The nursing school admission essay is an essential part of the application process. It gives you the opportunity to demonstrate your merit and share your story. If you follow these 3 simple tips, you can write an admissions essay that will help you earn a spot in the nursing program of your choice.
At this juncture in my life I see going back to school to earn a degree in nursing as a symbol of respecting myself and the goals I have set for myself.
Instructions: For college admissions: do not make too complicated - should be written from high school student-average English student.
Topic: What qualities or unique characteristics do you possess that would allow you to contribute to the university community?
A career in nursing can be one of the most rewarding experiences of your life. You get to make a difference in patients’ lives every time you go to work. You can inspire others to continue striving forward when they have given up. You can even help bring people back from the edge of death! But first, you have to get accepted into nursing school. Most nursing programs require applicants to submit an essay as part of the application process. This essay is intended to show why the individual is worthy of joining the nursing profession, so it is crucial that it is well-written. There are 3 ways you can ensure your essay is one of the best.
Applicants must possess a bachelor’s degree (or its equivalent) from an accredited college or university; have demonstrated the potential to successfully pursue graduate study, that is, have attained a minimum undergraduate grade point average of B (3.0) in the field selected for the graduate program and a minimum overall grade point average of B- (2.7) in the undergraduate record. The Nursing program requires a bachelor’s degree with a major in nursing from an ACN/CCNE-accredited college or university, in addition to a New York State Registered Nursing License and Registration..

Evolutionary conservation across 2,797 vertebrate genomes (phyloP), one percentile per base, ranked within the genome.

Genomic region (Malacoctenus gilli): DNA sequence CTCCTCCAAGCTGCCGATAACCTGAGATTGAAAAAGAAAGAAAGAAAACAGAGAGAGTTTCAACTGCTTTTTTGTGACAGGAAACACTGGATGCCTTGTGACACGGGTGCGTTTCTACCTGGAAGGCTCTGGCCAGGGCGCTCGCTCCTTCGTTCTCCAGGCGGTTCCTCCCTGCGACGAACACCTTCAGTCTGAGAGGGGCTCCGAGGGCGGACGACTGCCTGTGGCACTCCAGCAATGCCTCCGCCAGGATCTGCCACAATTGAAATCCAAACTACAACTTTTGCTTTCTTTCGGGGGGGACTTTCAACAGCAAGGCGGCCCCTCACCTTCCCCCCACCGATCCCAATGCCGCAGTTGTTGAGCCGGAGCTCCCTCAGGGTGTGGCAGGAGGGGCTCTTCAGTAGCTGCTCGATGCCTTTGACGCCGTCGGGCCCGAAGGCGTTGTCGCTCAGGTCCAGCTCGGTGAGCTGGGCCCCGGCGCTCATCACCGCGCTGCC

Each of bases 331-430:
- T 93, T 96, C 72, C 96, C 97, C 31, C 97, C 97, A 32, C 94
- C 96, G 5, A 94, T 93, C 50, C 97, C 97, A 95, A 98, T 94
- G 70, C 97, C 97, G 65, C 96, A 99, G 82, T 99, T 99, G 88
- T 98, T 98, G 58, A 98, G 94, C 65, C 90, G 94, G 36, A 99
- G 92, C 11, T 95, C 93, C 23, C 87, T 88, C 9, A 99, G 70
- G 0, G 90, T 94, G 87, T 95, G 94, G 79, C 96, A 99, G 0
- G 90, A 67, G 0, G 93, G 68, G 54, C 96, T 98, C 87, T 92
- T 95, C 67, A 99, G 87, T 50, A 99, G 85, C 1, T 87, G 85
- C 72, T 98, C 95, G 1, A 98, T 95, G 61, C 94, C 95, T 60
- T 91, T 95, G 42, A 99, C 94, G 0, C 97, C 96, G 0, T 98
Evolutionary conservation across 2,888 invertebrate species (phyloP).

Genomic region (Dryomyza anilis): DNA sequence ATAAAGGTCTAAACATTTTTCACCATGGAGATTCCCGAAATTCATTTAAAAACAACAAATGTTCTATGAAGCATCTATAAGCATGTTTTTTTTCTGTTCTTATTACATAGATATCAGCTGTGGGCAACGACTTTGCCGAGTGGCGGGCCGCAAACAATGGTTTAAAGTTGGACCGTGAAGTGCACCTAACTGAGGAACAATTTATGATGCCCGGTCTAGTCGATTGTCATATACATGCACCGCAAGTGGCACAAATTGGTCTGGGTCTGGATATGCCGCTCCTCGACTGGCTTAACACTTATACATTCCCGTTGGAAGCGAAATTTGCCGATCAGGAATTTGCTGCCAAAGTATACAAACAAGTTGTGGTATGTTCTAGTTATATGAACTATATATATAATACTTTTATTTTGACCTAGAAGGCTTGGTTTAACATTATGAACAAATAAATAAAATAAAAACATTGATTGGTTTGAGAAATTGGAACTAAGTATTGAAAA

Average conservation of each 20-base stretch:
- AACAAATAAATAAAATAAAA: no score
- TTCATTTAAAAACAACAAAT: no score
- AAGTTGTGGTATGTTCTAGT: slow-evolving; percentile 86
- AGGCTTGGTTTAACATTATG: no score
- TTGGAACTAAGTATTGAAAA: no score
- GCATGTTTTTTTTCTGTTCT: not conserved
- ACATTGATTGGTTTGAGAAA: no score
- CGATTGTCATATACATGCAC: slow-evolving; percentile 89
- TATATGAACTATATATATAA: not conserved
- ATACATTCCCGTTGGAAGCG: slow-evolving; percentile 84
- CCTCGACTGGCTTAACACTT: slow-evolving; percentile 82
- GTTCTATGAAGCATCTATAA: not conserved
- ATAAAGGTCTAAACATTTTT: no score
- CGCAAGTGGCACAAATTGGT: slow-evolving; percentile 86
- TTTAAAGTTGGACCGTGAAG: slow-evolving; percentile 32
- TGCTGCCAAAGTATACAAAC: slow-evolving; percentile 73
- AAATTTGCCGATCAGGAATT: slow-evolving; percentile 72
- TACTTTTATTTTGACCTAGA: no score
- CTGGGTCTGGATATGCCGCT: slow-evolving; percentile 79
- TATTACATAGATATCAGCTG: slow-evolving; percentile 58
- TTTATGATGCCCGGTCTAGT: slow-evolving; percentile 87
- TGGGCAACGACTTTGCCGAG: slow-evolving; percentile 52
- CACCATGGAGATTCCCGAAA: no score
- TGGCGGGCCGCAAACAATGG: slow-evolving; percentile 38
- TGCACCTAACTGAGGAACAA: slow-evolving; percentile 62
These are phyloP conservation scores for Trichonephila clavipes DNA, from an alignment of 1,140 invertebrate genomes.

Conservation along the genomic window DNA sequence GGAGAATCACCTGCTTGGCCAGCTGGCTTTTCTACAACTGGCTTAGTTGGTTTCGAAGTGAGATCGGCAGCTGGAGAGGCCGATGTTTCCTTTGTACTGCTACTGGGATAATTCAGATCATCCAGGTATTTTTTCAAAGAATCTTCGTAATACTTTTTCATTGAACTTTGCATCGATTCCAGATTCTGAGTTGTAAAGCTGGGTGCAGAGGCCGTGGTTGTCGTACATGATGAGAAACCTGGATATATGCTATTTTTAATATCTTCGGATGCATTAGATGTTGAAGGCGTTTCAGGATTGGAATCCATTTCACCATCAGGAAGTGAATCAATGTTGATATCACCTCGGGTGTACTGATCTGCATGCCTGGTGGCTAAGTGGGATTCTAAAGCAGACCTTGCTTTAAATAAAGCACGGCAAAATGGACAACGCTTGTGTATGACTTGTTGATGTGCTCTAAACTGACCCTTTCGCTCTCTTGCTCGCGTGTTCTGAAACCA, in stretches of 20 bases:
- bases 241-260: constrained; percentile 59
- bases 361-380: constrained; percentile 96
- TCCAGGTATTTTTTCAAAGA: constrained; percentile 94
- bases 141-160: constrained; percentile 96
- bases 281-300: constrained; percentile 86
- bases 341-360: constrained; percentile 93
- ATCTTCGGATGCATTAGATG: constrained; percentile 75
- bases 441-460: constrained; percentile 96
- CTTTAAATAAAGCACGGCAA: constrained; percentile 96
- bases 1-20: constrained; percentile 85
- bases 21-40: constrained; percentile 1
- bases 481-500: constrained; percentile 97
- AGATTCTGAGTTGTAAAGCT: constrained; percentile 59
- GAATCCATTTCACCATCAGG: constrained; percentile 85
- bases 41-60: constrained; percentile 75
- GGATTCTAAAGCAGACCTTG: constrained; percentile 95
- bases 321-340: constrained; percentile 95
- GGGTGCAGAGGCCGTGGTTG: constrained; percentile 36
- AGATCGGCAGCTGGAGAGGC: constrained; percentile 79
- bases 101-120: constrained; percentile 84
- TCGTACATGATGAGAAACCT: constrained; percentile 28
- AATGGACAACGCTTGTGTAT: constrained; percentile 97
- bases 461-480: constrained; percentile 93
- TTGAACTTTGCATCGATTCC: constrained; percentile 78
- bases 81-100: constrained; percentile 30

Consequently, according to the American Association of Colleges of Nursing’s (American Association of Colleges of Nursing [AACN], 2014) report on 2012-2013 Enrollment and Graduations in Baccalaureate and Graduate Programs in Nursing, American nursing schools denied admission to 79,659 qualified applicants from baccalaureate and graduate nursing programs in 2012....
If you are applying to a nursing, radiography, anesthesia tech or to the dental program, you must participate in pre-admission testing as well. Visit to pay for and to schedule testing dates and times.
In 2002 , The American Association of Colleges of Nursing developed a Practice Doctoral Task Force published a DNP position statement calling for transformational change in the education required for professional nurses who will practice at the most advanced level....
I am a person who focuses on achievement, not only as "flat numbers on a page" but as an indicator that I am getting better, making progress toward being the best I can be. I think I do not have the luxury of pessimism or mediocrity especially now that I am entering college life. I know that I would have to be more independent now than during my high school years. It helps that I learned the value of discipline from my parents who instilled in me the idea that there is a time for everything and that I need to focus on my studies now, more than ever. I have been consistently impressed with the willingness, bordering at times on urgency, with which they communicated a single theme: "I have done well, and I am capable of achieving much more. I am not finished yet. There is much more to me than this." In fact, this has been quite like a mantra to me now--a sort of affirmation to do well and that good results are not due to good luck. I am aware that life in College, indeed, may be frustrating, but there is a wealth of opportunities for personal growth and development when explored wisely and managed effectively. As I am about to step into college life, I embrace this significant phase in my life. I know new challenges exist to strengthen my mental faculties and emotional fibers.
Our Tennessee schools offer LPNs the ability to earn either an associate or baccalaureate degree in nursing which usually takes two – four years to complete. Be sure and learn more about our LPN-RN programs by clicking on the school logo. All school links open in a new window, so close the window to return to this site!